On Sunday I mentioned a secondary project. This one requires a little bit of explanation, since while it’s a simple device, it’s incredibly specific in its purpose and design. My friend Michael is part of the Golden Gate Knights, a group of Star Wars Lightsaber enthusiasts who train in the proper methods of saber combat and stage choreography. Michael is working on a saber for a friend of his, and wants to introduce a slight flicker to the blade. These blades aren’t your typical saber blades, because as mentioned in their web page, blades with LEDs going their whole length tend to have LEDs die under repeated impact. Instead, they use high-powered LEDs at the hilt – Enough to require a heatsink and a significant power supply.

So, while the requirement was fairly straightforward – Apply PWM to the feed of one of the LEDs – the power required made it outside of almost all “Standard” approaches. To that end, he contacted me, seeing if I had any input. My design was fairly simple – As the LED uses close to 3v of power, I can hijack that to run an ATTiny85. The ATTiny then runs its PWM output to a MOSFET, which controls the LED. I ordered the parts to prototype it, confirmed the design worked, and then sent off for the PCBs. The device is super simple – ATTiny85, a 10k resistor, and a MOSFET, along with programming pins, power pins, and LED pins. This device won’t be on the store soon, as the V3 is taking priority funding, but it’ll be there eventually. I have a bunch of ideas for saber bits and bobs that I’ve tossed back and forth with Michael, so don’t be surprised if something else shows up, too. If you have any ideas, feel free to toss them out. And, if you want something custom built, I’m completely down for that as well. It’s not always cheap – Michael purchased the entire production run – but I’m willing to work with you to see what we can build. Especially if I can sell it later.

That’s all for now. As always, you can hit us up on Discord, on Twitter, and/or  Facebook!

Weekly Update: April 29, 2017

So, this one’s a bit late. It’s also going to be a bit short: Nothing happened. That’s condensing things a bit, but is generally true. I had a tooth out (Stupid wisdom tooth… Maybe the other three will stay in line now!), which ate up my days off. My primary job’s schedule didn’t leave me a lot of time, either, and spring has not played kindly with my head. A bunch of factors led to nothing happening, but oh well.

I have received more parts to test with – Some diodes will let me experiment with the power enable pin and make sure that works as intended. I’ve received pricing and availability on the regulators (High to low) that I sent off, so I’ve picked the one I want and I’ll be integrating that into the design as well. Beyond that, I’ll be chipping away at getting the code back to a functional state, as the new TFT library doesn’t like everything I had in the old one. And since I don’t know which part of the old one it didn’t like, and the code can definitely be improved a lot, I’m just re-writing it all.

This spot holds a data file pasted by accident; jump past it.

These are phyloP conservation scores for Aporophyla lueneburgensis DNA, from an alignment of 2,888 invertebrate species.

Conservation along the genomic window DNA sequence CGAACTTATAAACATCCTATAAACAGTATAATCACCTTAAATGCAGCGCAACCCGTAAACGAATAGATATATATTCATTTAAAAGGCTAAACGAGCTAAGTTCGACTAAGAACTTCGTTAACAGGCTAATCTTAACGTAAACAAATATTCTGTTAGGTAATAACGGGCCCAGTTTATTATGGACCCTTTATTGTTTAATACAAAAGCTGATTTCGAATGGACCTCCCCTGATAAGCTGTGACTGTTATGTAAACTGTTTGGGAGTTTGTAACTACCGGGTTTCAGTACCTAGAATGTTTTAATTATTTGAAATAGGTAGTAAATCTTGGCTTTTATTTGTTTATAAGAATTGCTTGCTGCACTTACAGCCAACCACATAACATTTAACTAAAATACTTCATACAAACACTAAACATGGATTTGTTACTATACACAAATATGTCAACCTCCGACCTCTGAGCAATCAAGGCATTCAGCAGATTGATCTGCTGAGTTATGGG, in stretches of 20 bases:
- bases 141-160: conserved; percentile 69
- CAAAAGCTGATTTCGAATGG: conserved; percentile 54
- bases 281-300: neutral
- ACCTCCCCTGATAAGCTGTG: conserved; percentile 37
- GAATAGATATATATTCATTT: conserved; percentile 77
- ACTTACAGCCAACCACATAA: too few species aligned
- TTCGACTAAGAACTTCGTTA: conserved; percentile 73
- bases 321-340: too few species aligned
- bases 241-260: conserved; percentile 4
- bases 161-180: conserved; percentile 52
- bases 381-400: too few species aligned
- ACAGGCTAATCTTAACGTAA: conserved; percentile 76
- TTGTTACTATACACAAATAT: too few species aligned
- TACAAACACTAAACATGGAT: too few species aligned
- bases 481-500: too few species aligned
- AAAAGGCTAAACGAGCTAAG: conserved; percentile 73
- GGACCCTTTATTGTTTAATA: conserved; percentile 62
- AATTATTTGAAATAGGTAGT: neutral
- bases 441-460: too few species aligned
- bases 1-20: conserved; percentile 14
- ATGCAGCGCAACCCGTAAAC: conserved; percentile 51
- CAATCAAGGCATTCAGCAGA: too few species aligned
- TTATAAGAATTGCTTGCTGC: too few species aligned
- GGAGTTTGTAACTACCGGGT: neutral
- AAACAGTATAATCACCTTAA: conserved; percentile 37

End-goal by the end of the week is to have another prototype design ready to be sent off. I’ll also be updating you on a simple side-project I’ve got going for a friend. It’s specific and niche, but I’m sure some of you will love finding ways to bastardize it.

And that’s it for this, ah, last week. See you on Saturday! Or, if you’re impatient, hit us up on Discord, on Twitter, and/or  Facebook!

Weekly Update: April 22, 2017

Oh man, another “late” one!

I’ve done a lot of things this past week. The prototype parts came in on Sunday, and I started fiddling with them on Tuesday and Wednesday. As of now, my prototype consists of a dual-breadboard setup with loads and loads of wires and about 90% of the prototype parts. I’m not using the NodeMCU ESP8266 breakout any more, as I have the ESP12-E module on a straight breakout, connected to all of the other components.

I figured out that the digital inverter I was using for the card detection on the SD card wasn’t quite up to spec – Instead of pushing a high signal with a low input, it went into high impedance mode. Thankfully, there’s an inverter that does exactly what I want to do, made by the same manufacturer and with the same footprint and pinout, so it was an easy replacement.

I also discovered that with the way the digital potentiometer works, I have to hook it up to the cathode(s) of the backlight LEDs, instead of the anodes. This meant a bit of re-wiring for the PCB, but that’s not a terribly big deal. I did make sure the device itself worked, so I don’t necessarily need to have it hooked in to the prototype just yet.

In additional news, I’ve decided to put a simple linear regulator on the board, to drop 5v down to 3.3v, either from a USB or outside source. The device is inexpensive, so it shouldn’t have a significant effect on the price of the device.